A Place To Build Upon: Castles & Crusades is a framework. It isn't a toolbox so much as a sturdy workbench. This is seriously one of the most easily-houseruled games I have ever seen. You want skills, feats, some new magic system? Want to use THAC0? Have some insane d20 rule you plug into every game you play? Castles & Crusades not only allows you to plug those items in, its modularity will make it easy to do so. We are talking compatibility not only with the various prior editions and the d20 crowd, but efforts like Basic Fantasy, Labyrinth Lord, Mazes & Minotaurs, Fight On!, True 20, Paizo's and Adventure Games Publishing's docket of releases, and more. Hey, I have something from Iron Gauntlets I might throw in there. Or I can do nothing, and be just fine that way. There's just too much goodness out there that I may wish to look to for inspiration, and Castles & Crusades promises the integration of that goodness, easy-like. It's a baseline for it all.

A Style I Want: I don't want hours spent on hair-splitting character builds. I don't want reams of special powers for each player. I don't want skills and rigid, mutiple modifiers to get in the way of player initiative and creativity. I want me as a GM (CK) and my players to remember when we made rulings, not remained bogged down in rules. This ties into time constraints, but I want a fast-play, unified mechanic. I want the standard tropes and hallmarks of our shared hobby heritage there, unwarped. I want strong character archetypes. I want player backgrounds to matter in the course of play. I want so much of what has made the Old School Renaissance of gaming so inspiring to me and others. Of course, many of these lie at the feet of each Game Master/Castle Keeper, and can happen in any game. But its still good to have an RPG that's on your side about it.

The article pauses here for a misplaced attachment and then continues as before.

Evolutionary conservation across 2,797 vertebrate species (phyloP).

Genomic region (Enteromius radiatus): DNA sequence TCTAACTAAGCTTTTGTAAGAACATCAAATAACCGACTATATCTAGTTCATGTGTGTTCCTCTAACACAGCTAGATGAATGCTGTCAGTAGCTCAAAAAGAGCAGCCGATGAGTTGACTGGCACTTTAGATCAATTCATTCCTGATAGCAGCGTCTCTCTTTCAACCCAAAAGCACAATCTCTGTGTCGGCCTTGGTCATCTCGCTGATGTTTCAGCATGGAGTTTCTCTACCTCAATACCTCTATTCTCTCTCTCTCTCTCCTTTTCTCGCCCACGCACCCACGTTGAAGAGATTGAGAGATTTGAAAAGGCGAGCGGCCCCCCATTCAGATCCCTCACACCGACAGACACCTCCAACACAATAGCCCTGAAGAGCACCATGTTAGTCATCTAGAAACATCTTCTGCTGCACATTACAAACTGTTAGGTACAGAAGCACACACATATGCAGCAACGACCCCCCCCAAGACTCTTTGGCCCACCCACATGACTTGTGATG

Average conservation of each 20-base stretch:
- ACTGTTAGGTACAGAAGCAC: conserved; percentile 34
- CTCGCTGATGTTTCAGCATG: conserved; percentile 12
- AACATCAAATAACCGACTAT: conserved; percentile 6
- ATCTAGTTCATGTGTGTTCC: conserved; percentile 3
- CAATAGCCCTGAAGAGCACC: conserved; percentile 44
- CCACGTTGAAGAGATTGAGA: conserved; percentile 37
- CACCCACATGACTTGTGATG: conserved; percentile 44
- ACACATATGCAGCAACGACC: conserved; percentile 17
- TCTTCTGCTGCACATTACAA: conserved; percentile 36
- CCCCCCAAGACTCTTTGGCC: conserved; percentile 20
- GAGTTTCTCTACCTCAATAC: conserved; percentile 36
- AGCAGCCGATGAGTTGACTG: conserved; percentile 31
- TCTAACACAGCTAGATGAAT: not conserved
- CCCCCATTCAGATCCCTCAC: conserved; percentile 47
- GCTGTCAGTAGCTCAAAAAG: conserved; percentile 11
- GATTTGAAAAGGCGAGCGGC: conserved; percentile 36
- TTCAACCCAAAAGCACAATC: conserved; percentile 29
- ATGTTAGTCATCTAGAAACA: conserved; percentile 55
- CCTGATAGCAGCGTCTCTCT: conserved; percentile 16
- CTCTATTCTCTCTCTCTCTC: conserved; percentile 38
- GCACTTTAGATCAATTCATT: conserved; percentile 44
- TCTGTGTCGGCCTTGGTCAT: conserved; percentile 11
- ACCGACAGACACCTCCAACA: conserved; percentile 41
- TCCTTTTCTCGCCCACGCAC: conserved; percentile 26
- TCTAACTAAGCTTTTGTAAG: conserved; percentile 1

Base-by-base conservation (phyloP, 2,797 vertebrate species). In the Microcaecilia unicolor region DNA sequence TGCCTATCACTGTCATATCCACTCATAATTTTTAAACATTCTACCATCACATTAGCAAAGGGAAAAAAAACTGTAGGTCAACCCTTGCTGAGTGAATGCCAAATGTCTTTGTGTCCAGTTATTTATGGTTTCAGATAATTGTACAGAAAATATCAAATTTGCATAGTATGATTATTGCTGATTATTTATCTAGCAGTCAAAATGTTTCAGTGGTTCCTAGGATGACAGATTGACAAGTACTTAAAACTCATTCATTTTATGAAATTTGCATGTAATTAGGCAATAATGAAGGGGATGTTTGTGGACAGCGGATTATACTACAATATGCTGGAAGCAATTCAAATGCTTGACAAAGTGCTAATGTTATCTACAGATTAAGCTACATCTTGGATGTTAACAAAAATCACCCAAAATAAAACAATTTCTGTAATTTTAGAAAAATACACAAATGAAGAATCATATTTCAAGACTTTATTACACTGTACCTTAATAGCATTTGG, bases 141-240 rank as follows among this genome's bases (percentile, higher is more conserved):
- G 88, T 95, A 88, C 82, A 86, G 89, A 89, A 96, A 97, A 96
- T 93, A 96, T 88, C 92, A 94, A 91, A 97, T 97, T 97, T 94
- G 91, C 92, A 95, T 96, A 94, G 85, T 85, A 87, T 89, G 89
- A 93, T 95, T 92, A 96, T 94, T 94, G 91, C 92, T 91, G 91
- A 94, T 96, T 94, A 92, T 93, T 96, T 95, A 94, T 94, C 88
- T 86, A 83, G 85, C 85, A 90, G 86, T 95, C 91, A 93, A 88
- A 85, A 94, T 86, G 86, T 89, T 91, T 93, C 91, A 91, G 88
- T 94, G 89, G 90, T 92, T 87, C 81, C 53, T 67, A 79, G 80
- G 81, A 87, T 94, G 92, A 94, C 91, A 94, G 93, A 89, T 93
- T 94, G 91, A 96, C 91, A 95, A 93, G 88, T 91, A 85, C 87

A Company I Can Support: Troll Lord Games has never been anything but fantastic in our business dealings. The books are affordable. Their fan support online has been helpful and inspiring. When I was still in the military, Troll Lord contributed to a care package that was sent to a buddy of mine, and he was absolutely thrilled. It meant a lot to him, and by extension, to me. Their support of my friends and I in a tough, sometimes unpopular, unfashionable conflict will not be easily forgotten.

There is also the fact that Troll Lord Games was the last company Gary Gygax himself chose to be involved with. People can knock me for being overly sentimental and say that shouldn't matter for what game I'm playing, but that does carry some water with me. More importantly, I feel like Troll Lord is run by people who understand the innate and unique appeal of Gygaxian fantasy. They have the enthusiasm and heart I look for in a gaming company.